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Waechter Gets His Chances
After making just one rehab appearance at the end of a lost 2006 season, the 6-foot-3 pitcher made the most starts (15) of any member of the vaunted Brooklyn staff—the most promising note of his season. His 69.1 innings pitched ranked second to Dylan Owen, but the amount of time he spent on the mound meant more to Waechter than any statistics he posted.
"My numbers, when I look at them, don't really satisfy me but I learned a lot in my first year. What was more important was having my health and getting the opportunities to go out there," he said.
The 23-year-old got his chances and made the most of them. He rebounded from two ugly June starts in which he recorded two losses and allowed 12 earned runs in 12.1 innings pitched, to post a 5-1 record with a 1.77 ERA in July and August. He attributes the turn around to the support of his coaches and refined focus on the hill.
"Hector and [Cyclones manager] Edgar Alfonzo were behind me as a starter even through my first four starts which were poor. That support really allowed me to turn it around and have a lot of positives this season," he said.
"I think it was a matter of focusing and not over-thinking anymore which allowed to have a good summer. I was trying to outsmart hitters instead of staying with the chess match and the numbers. When I got back to just focusing on each pitch to each batter, things came together," he continued.
What came together was a better understanding of what he tried to do with his pitches—not just the expansion of his repertoire but a better command of each pitch. First off, he needed great control of his high-80s fastball to set up his secondary pitches, his slider and changeup. What it took for Waechter was learning to become a pitcher—as easy as that may sound.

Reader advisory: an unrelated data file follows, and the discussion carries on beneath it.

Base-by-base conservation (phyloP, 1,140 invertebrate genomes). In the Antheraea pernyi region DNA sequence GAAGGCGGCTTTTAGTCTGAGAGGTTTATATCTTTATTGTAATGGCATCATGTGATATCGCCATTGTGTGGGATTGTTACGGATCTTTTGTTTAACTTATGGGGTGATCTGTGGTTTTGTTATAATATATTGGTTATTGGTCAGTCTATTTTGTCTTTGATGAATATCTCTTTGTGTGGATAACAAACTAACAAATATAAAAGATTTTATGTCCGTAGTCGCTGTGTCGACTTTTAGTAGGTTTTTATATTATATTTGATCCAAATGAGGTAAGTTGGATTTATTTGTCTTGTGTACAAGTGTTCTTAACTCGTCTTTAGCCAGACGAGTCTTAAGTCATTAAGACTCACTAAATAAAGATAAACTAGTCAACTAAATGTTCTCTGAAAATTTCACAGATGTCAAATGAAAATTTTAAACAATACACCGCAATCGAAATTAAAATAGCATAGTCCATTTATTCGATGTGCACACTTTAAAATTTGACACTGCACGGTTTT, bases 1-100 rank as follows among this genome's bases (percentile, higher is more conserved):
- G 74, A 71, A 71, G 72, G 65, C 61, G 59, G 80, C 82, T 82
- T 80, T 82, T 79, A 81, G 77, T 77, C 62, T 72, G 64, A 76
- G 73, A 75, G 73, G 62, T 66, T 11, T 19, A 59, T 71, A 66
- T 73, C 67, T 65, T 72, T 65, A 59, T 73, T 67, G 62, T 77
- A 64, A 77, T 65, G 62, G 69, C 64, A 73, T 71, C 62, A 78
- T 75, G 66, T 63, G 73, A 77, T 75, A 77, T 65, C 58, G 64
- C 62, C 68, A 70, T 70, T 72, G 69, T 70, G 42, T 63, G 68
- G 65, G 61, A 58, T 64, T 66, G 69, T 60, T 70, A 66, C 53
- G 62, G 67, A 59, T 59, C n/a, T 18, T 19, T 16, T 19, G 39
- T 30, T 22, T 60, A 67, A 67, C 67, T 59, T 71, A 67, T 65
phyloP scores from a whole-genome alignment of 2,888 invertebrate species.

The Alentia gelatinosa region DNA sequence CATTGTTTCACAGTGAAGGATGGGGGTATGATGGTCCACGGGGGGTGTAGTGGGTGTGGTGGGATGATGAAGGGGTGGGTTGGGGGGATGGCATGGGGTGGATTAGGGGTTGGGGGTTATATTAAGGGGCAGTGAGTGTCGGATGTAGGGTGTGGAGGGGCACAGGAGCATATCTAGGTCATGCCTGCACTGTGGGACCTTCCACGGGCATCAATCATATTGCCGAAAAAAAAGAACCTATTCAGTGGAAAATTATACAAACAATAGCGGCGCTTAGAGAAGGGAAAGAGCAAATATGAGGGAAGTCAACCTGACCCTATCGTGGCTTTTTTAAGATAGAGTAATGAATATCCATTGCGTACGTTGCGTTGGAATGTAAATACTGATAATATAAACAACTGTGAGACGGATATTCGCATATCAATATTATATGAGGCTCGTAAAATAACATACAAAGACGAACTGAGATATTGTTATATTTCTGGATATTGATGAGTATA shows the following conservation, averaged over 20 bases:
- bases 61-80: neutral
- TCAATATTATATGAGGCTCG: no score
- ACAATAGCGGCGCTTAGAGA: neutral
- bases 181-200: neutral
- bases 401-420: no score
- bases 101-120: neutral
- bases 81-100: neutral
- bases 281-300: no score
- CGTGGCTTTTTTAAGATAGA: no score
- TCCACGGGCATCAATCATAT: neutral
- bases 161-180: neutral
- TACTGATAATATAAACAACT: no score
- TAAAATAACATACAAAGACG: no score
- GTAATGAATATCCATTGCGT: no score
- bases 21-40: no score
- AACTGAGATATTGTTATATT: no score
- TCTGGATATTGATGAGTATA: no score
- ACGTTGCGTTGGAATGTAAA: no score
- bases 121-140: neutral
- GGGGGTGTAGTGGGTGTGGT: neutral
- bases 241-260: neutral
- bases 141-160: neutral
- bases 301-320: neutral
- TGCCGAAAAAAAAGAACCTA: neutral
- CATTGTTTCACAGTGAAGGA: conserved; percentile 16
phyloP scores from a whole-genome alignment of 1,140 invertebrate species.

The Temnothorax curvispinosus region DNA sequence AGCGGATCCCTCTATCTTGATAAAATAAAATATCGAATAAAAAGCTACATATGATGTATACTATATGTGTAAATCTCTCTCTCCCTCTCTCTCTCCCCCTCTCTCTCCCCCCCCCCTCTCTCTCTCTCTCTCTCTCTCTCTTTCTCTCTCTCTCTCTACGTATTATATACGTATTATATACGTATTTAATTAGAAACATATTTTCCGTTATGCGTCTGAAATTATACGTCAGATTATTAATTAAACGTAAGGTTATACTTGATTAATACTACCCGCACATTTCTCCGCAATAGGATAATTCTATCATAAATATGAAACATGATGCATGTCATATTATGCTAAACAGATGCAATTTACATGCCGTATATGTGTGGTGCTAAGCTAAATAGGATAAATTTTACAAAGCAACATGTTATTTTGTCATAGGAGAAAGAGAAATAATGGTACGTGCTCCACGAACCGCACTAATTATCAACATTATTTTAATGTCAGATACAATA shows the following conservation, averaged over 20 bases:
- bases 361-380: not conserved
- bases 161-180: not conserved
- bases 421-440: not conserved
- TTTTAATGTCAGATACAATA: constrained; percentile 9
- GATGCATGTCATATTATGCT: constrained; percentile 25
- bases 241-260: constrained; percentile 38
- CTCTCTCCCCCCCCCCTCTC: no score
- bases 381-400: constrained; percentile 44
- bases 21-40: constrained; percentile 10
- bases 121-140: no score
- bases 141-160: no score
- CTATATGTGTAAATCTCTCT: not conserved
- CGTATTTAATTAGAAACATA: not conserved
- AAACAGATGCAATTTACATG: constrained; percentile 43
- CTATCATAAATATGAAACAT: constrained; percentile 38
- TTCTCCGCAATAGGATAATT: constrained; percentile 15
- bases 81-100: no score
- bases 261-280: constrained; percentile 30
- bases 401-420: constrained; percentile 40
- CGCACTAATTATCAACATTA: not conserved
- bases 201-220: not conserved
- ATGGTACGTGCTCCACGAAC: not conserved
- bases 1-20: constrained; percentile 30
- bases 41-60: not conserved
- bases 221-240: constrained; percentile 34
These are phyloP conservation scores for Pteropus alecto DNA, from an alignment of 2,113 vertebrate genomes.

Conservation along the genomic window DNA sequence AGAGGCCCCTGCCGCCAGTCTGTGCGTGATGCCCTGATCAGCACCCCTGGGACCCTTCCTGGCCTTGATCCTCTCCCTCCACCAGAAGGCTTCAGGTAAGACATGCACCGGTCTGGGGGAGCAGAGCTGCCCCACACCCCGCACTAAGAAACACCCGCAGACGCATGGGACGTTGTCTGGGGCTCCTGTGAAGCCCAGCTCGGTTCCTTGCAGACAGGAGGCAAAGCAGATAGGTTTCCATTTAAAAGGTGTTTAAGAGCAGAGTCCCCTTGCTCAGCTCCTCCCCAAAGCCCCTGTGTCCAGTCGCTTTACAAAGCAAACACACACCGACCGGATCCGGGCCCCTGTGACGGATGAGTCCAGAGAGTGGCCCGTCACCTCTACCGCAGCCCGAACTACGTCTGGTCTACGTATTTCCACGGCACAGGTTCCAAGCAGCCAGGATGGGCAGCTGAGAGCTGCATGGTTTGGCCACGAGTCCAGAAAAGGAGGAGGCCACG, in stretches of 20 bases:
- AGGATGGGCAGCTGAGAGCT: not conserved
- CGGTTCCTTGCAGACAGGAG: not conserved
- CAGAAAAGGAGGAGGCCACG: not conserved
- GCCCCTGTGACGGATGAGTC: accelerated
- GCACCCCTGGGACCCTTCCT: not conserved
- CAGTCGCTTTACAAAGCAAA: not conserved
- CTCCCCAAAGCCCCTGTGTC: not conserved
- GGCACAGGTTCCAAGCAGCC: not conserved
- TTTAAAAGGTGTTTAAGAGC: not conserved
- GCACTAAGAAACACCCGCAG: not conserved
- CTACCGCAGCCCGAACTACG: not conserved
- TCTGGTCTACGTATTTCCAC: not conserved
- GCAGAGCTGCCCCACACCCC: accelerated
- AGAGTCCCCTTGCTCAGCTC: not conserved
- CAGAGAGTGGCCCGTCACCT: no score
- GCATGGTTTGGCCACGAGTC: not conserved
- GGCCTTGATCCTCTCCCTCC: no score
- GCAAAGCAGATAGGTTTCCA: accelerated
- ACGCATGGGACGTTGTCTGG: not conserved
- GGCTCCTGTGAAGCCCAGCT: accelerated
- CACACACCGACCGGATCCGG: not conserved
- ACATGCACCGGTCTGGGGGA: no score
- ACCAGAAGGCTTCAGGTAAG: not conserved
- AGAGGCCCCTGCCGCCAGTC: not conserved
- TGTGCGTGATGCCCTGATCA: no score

"I got away from being a thrower which is what I was doing in college. I've really begun to pitch more and I think that's made the biggest difference. Working with the veterans and the coordinators was big," he detailed.
For the majority of the season, he attacked hitters with two-plus pitches while he worked on the development of his changeup. In the pitcher-friendly NY-Penn League, he did a good job of limiting damage by keeping his walks down (17 BB allowed) while the opposition hit .240 off him. Yet to keep his momentum going, he knows the speed in which he can get his changeup to be effective, the quicker his game will solidify.
"I really improved on locating my fastball and slider. I worked on developing a changeup, but that's really here or there right now—sometimes it's there, sometimes it's not," he said. "I would hope that when my changeup gets stronger, it will help me get more consistency. When you are going out there with one or two pitches in your bag, it's really easy for a hitter to just tee off. I have to be able to locate all three pitches."
The key to his off-season will be his changeup and continued work on his focus and timing. He proved this season that his elbow is at full strength and that he can be relied on, but now it is about connecting the pieces and staying sharp each start out.
"My winter is going to be working on the changeup and spotting the slider. I really need to improve the command of all my pitches," he said. "I need to fine tune my mechanics and make sure that when I get to spring training, I have my legs underneath me. I really need to bring my mental game more into what I need to do"
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